NFL week 11 Preview: Cowboys, Lions and Dolphins Look to Avoid Letdowns
What can Week 11 possibly do for an encore to the madness and drama of Weeks 9 and 10 of the NFL schedule?
Trap games, junior. Trap games.
Whether it be the Texans and rookie sensation C.J. Stroud relaxing after their magnificent road win over Cincinnati, or the 49ers falling back into the fatty laziness of their pre bye losing streak, this weekend has more traps than a bakery floor during a stretch of warm weather.
Will the Dolphins, perhaps exposed two weeks ago by Kansas City, drop a much-needed game to a visiting Raiders team catching a whiff of a wild card?
Will the Lions and Cowboys get a contact drowsiness from the tryptophan of their Thanksgiving Day matchups and somehow allow the Bears and Panthers, respectively, a shot improbable wins?
Something tells us that the Sunday before Thanksgiving is usually rife with upsets. We are waiting for our research team to confirm that hunch.
Injury update: In the Thursday night game, the Ravens topped Cincinnati. Bigger than losing the score for the Bengals was the loss of Joe Burrow. The team announced Friday that the star quarterback is scheduled to undergo season-ending surgery on his right wrist.
Here is a preview of a pivotal Week 11 in the NFL.
—Week 11 NFL PREVIEW—
TNF Recap: Baltimore 34, Cincinnati 13
On a night where physical mishaps — and rogue drones — seem to threaten at every turn, the Ravens survived multiple injuries to key players, capitalized on a key injury to the Bengals and turned a close game into a convincing win.
For Cincinnati, that one injury likely derailed the rest of its 2023 season.
Quarterback Joe Burrow, menaced by a calf issue during the first half of the season, exited midway through the second quarter with a wrist injury, just after putting his team ahead with a touchdown pass.
Burrow’s injury apparently happened in the days leading up to the game, as TV cameras caught a brace around his right wrist as he stepped off the team bus on Wednesday. Burrow grabbed at his wrist on his short TD pass to RB Joe Mixon, then was unable to throw at all on the sideline a few minutes later. At halftime, he was ruled out for the rest of the game.
Burrow’s departure completely took the wind out of Cincinnati’s sails on offense. Backup QB Jake Browning led the Bengals on a third-quarter field goal drive but could muster no more points against a swarming Ravens defense.
The Bengals also lost starting corner Cam Taylor-Britt injured his quad and also had to leave the game. He is listed as day-to-day.
The Ravens, meanwhile, battled their own injuries. Mark Andrews suffered by a severe ankle injury early in the game after being tackled by Cincinnati’s Logan Wilson. Later in the first half the Bengals linebacker landed on Lamar Jackson’s ankle along the sideline. The Baltimore QB limped around the rest of night. Ravens fans can be forgiven for thinking Wilson a purple-and-black-seeking drone: Midway through the fourth quarter, WR Odell Beckham Jr., injured his shoulder on a hit by — who else? — Logan Wilson. (In his postgame press conference, Ravens head John Harbaugh did complain about the tackling technique, known as the "hip drop," that Wilson used when bringing both Andrews and Jackson to the turf.)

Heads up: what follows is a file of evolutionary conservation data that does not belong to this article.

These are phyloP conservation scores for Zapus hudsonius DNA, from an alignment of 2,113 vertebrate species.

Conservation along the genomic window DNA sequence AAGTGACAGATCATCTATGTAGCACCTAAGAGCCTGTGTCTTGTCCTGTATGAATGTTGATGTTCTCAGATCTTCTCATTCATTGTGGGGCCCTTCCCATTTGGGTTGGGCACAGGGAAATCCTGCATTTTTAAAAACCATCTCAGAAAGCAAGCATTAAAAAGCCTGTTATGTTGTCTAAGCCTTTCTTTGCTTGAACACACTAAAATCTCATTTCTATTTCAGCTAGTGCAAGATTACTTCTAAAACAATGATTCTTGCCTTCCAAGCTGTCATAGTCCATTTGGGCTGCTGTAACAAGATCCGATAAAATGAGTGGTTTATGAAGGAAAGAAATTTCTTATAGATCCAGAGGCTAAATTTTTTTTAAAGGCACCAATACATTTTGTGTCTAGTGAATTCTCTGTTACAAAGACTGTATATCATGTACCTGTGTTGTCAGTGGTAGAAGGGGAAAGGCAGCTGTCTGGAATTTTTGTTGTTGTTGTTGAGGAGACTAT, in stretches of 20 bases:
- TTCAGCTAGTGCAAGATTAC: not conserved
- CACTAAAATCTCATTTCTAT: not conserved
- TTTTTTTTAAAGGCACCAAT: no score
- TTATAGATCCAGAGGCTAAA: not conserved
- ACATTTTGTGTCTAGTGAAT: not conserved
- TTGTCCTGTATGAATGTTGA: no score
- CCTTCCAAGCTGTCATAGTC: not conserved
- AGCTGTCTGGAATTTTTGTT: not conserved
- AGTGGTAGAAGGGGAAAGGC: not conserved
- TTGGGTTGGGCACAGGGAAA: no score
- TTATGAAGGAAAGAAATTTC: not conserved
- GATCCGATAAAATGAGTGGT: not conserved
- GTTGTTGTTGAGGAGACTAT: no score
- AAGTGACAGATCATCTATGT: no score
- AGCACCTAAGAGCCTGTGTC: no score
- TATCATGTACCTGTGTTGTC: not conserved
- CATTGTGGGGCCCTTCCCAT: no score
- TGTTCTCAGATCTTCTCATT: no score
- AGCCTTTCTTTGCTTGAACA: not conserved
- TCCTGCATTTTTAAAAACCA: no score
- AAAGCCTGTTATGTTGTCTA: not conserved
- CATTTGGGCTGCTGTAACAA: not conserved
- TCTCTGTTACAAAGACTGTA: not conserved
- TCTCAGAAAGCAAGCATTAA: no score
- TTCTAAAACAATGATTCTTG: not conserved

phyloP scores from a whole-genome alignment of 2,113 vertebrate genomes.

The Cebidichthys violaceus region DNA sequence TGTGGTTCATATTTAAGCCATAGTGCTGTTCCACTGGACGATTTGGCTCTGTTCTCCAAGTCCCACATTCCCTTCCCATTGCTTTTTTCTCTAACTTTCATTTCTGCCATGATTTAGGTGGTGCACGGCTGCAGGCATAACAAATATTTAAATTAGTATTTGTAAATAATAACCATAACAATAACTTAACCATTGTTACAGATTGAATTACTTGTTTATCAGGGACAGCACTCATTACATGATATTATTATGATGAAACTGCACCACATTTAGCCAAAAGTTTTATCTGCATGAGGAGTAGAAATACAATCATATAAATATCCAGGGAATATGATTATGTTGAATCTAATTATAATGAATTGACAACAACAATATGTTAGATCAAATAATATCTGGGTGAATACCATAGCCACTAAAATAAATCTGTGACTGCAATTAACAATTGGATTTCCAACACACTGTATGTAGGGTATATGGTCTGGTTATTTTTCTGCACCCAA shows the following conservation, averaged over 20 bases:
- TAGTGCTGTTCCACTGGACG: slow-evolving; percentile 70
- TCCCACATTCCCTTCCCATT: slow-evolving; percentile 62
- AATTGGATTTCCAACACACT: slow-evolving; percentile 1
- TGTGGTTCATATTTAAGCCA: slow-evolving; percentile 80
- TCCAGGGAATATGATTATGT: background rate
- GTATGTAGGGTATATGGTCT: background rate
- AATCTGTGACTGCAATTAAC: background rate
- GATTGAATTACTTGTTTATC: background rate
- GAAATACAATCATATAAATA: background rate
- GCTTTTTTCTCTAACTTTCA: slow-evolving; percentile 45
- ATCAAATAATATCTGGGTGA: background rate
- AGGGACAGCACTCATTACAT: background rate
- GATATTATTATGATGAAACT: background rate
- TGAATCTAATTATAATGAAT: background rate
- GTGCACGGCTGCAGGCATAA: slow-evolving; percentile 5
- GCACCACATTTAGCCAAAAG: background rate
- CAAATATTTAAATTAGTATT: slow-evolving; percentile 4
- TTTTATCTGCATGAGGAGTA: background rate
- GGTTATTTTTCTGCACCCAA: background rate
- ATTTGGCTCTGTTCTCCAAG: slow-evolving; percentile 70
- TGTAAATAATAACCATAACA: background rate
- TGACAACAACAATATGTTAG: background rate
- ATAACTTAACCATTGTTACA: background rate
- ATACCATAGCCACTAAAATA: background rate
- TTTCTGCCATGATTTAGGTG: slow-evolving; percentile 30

The latest on Andrews is that an MRI is pending, but concerns are the star tight end suffered a severe ankle injury and is done for the season. No word yet on Beckham, who came into the game with a dinged shoulder, but still recorded team highs with four receptions for 116 yards. His injury occurred at the end of a 51-yard catch and run.
Despite being physically compromised, Jackson threw for 264 yards and two first-half TDs. His first came when a streaking Nelson Agholor plucked a deflected pass out of the air and went 37 yards to paydirt. Just before halftime, Jackson hit Rashod Bateman for a 10-yard score to make it 21-10. The Ravens, as expected, leaned on its league-leading running game, rushing for 157 yards against a Bengals front missing starting DE Sam Hubbard.
Good news for Cincinnati is that injured Pro Bowl end Trey Hendrickson did suit up and played well Thursday, recording a sack to give him 9 1/2 on the year.
What was shaping up to be another AFC North battle, Pittsburgh vs. Cincinnati takes a hit with Burrow sidelined for the season. Baltimore has 10 days for Jackson to rest his ankle before taking on the Chargers in Los Angeles on Sunday Night Football.
Pittsburgh (6-3) at Cleveland (6-3), 1:00 p.m. ET
The second big AFC North matchup of the weekend is overshadowed by the news that Browns quarterback Deshaun Watson suffered a shoulder injury in Week 9 and is to have season-ending shoulder surgery. This gut punch means the Browns go back to P.J. Walker — he of the one touchdown pass and five interceptions in three starts. Those stats will not inspire confidence within the Cleveland fanbase, but the Browns nonetheless are 2-1 in those three Walker starts.
For both teams, establishing a functional running game may be needed to help otherwise questionable or inconsistent passing attacks.
The Browns running the ball successfully played a huge role in their comeback win over the Ravens in Week 10. Without Watson, it will be even more important for RB Jerome Ford and running game to help Walker by limiting the number of third and longs he has to deal with — meaning the number of occasions he has to worry about T.J. Watt teeing off on him.
Pittsburgh is 6-3 but with the 28th-ranked defense and a very inconsistent offense, the record feels almost like a magic track. One reason for optimism is that the offense in the last two weeks started off the games better, scoring TDs on the two opening drives and avoiding the dismal stretches of first-quarter ineffectiveness seen repeatedly earlier in the season.